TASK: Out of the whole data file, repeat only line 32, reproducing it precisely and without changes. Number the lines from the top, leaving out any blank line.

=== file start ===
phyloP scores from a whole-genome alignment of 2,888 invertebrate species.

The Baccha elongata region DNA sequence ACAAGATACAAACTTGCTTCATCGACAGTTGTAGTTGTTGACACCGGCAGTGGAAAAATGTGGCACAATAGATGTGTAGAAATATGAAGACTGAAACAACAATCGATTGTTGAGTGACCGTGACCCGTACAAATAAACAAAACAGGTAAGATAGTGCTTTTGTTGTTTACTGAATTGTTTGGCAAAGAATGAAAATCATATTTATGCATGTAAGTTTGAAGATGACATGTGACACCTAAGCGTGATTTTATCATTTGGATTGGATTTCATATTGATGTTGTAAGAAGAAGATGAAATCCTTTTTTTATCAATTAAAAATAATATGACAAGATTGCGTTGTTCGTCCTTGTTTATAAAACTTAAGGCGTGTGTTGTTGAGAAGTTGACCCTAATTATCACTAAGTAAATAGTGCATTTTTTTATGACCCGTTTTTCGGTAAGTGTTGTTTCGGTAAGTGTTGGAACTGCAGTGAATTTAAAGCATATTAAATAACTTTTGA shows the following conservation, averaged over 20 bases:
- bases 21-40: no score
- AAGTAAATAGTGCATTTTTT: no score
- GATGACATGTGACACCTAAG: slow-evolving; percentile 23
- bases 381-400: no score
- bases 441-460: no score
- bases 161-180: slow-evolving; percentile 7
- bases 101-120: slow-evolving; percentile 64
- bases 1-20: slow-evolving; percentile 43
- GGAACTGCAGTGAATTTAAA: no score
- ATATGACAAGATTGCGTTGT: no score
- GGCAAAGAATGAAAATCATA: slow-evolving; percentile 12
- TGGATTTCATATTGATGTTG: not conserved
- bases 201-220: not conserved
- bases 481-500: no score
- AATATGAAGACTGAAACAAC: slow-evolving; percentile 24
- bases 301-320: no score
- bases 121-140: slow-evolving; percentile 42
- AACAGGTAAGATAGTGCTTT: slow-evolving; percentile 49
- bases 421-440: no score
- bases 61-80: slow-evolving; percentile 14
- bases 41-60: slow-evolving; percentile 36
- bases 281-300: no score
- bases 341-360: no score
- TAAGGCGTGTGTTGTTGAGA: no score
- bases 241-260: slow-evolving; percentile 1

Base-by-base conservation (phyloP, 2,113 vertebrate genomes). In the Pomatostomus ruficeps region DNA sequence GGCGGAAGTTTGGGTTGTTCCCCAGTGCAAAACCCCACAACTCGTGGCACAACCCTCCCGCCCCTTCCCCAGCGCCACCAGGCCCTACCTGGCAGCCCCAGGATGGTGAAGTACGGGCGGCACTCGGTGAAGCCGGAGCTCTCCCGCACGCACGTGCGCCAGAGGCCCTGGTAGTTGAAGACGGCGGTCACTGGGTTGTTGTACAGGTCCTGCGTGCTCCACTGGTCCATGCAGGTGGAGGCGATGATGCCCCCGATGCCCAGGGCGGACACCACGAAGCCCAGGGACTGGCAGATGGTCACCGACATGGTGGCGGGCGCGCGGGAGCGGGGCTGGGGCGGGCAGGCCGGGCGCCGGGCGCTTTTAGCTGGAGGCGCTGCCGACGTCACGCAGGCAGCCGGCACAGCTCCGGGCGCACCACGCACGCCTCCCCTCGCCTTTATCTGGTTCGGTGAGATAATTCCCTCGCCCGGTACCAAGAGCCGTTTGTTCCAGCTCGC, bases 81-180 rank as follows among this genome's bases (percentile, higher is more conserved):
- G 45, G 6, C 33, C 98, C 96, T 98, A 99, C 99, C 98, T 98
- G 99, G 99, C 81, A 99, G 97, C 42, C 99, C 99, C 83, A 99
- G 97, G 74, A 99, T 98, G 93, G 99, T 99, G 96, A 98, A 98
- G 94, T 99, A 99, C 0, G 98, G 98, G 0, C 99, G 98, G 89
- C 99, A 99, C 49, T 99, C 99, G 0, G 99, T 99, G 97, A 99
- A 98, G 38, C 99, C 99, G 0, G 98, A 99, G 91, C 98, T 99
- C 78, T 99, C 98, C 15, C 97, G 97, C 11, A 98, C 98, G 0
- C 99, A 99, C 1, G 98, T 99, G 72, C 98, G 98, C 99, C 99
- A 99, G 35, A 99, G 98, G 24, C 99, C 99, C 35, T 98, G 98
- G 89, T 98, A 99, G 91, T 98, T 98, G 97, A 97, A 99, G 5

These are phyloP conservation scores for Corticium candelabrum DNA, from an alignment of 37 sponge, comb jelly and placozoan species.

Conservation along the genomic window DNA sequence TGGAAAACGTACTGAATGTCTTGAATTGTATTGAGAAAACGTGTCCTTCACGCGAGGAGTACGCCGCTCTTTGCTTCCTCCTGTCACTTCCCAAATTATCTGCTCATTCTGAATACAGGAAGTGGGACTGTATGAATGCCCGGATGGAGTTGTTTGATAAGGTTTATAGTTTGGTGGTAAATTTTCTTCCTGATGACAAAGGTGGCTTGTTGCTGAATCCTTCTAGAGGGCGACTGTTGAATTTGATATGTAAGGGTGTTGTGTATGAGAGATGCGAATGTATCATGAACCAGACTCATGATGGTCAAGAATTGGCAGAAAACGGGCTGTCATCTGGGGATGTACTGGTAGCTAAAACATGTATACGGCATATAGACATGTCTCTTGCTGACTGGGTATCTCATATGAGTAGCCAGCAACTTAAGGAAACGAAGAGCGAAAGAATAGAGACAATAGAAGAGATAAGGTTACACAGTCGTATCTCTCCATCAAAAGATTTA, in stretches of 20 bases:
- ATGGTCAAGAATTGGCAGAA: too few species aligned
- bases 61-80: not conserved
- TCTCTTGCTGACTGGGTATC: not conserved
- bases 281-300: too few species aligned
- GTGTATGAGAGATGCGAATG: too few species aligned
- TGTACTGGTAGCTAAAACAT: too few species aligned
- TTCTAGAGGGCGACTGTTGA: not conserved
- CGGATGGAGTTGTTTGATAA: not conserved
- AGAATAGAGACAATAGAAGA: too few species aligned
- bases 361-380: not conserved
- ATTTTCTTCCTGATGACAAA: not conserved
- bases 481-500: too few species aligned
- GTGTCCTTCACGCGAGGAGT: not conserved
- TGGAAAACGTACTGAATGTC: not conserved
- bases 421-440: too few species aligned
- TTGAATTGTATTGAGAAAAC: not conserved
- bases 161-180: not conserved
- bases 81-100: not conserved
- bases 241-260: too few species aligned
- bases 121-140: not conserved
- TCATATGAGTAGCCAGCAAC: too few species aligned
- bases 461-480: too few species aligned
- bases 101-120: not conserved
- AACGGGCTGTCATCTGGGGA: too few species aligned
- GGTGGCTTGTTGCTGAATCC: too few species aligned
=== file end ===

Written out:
- G 94, T 99, A 99, C 0, G 98, G 98, G 0, C 99, G 98, G 89